By now, the boy has seen himself go euphoric in front of the world more times than he can count. He’s watched the video on his dad’s phone, and he’s seen it on “SportsCenter,” and he’s heard from what feels like everyone he knows in the world telling him they’ve seen it, too.
Luke Blomquist’s reaction to catching his favorite Royals player’s hat the other night is one of the best moments of this season, and that is not a statement on the team’s disappointing place in the standings.
At their best, sports give us these moments of pure elation, dependent on nothing but a connection, to the point that a game on a Monday night between two teams below .500 attended by 13,976 people in Florida can be remembered forever and drive a fourth grader to do this:
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“Me and my dad have seen that video like a million times,” Luke says. “It makes my dad laugh. I just smile really big.”
The story gets better. Luke is 10 years old, and just finished his first year of kid pitch at Johnson County 3&2. His dad works for the Kansas City Police Department. Luke plays third base and pitcher, mostly.
He got into baseball two years ago, along with so many around town, during the Royals’ incredible and improbable run to the World Series, but his dad says Luke would be “completely absorbed” by the sport even if the local team was no good.
He cuts out pictures of baseball players, and articles about baseball players, and in his spare time draws pictures of baseball players. He is the kind of fan a lot of us are as kids, and the kind of fan some of us continue to be as adults.
“Everything, pretty much,” he says when asked his favorite thing about baseball.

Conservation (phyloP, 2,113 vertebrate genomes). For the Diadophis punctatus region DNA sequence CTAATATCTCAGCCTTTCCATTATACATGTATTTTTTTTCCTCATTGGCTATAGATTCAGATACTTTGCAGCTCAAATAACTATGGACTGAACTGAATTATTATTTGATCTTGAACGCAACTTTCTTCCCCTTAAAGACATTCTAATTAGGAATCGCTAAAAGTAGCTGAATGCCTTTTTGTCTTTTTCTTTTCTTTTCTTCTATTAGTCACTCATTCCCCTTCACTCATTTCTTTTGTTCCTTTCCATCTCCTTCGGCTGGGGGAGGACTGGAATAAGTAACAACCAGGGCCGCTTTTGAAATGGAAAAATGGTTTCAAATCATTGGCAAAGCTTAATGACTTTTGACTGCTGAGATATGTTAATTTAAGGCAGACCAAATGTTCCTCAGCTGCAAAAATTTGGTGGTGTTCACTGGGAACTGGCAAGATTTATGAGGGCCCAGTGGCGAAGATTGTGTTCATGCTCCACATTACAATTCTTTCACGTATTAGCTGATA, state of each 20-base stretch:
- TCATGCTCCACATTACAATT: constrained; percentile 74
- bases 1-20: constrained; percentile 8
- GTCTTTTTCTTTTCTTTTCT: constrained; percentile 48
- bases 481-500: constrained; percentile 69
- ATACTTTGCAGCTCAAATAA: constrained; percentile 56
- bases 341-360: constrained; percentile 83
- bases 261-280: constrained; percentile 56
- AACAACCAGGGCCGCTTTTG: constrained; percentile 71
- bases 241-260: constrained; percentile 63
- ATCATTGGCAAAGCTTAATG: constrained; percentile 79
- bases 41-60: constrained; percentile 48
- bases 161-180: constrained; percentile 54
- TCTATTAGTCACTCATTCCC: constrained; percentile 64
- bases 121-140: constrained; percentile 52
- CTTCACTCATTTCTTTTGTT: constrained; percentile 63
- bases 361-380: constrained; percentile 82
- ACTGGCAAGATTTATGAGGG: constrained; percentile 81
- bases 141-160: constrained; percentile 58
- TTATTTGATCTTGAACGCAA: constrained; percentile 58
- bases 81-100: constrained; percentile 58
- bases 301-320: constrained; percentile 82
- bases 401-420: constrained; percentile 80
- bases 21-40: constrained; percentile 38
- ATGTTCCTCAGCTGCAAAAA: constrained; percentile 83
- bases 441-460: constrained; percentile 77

Danny Duffy is Luke’s favorite player. Tied with Eric Hosmer, who gave him an autograph the other night. Duffy pitched against the Angels last week at Kauffman Stadium with Luke and his dad in the seats, and it doesn’t take much to make a connection.
Luke’s father, John, made his way near the field in Florida the other night and told Duffy what happened. Duffy said his wife showed him the video, and he loved it, and invited them on the field for batting practice Wednesday night.
“Honestly, I think it was one of the greatest nights of his life,” John said. “He just could not believe it when we left there. It was really exciting for both of us.”
There’s a little twist to the story that makes this even better. It’s about the different ways we all consume sports. As you can probably imagine, the hat Duffy threw was absolutely filthy. Not just from the sweat of 110 pitches and 16 strikeouts in one of the best pitched games in Royals history.
But, these being the Royals, that hat is also drenched in Gatorade. Lots and lots of Gatorade, from catcher Salvador Perez doing his customary double splash during the onfield postgame interview.
Duffy considered the hat unwearable, which is part of why he threw it.
“I saw a kid up there, in Royals colors,” Duffy said, “and I thought, ‘Man, this hat is pretty much done with the amount of Gatorade that Salvy just poured on me. I just thought I’d throw him a hat. I felt bad for not stopping, but I had to get into the clubhouse and celebrate the win with the boys.
“I just threw it up there, and I get (back to the hotel), and my wife said, ‘Did you see how that kid reacted?’ I said, ‘What kid?’ So she showed me the video, and I had a bigger smile on my face than he had on his, probably.”
“I agree with you, man. The best things about sports aren’t necessarily game related. It’s about what the game does for certain people, and things happen that changes their days, their months. It’s really cool.”
So, remember how Duffy said part of the reason he threw his hat is because of how soaked it became?
In Luke’s eyes, that’s one of the best parts.
“He asked me,” John said, “he said, ‘How long will it smell like Gatorade? I hope forever.’”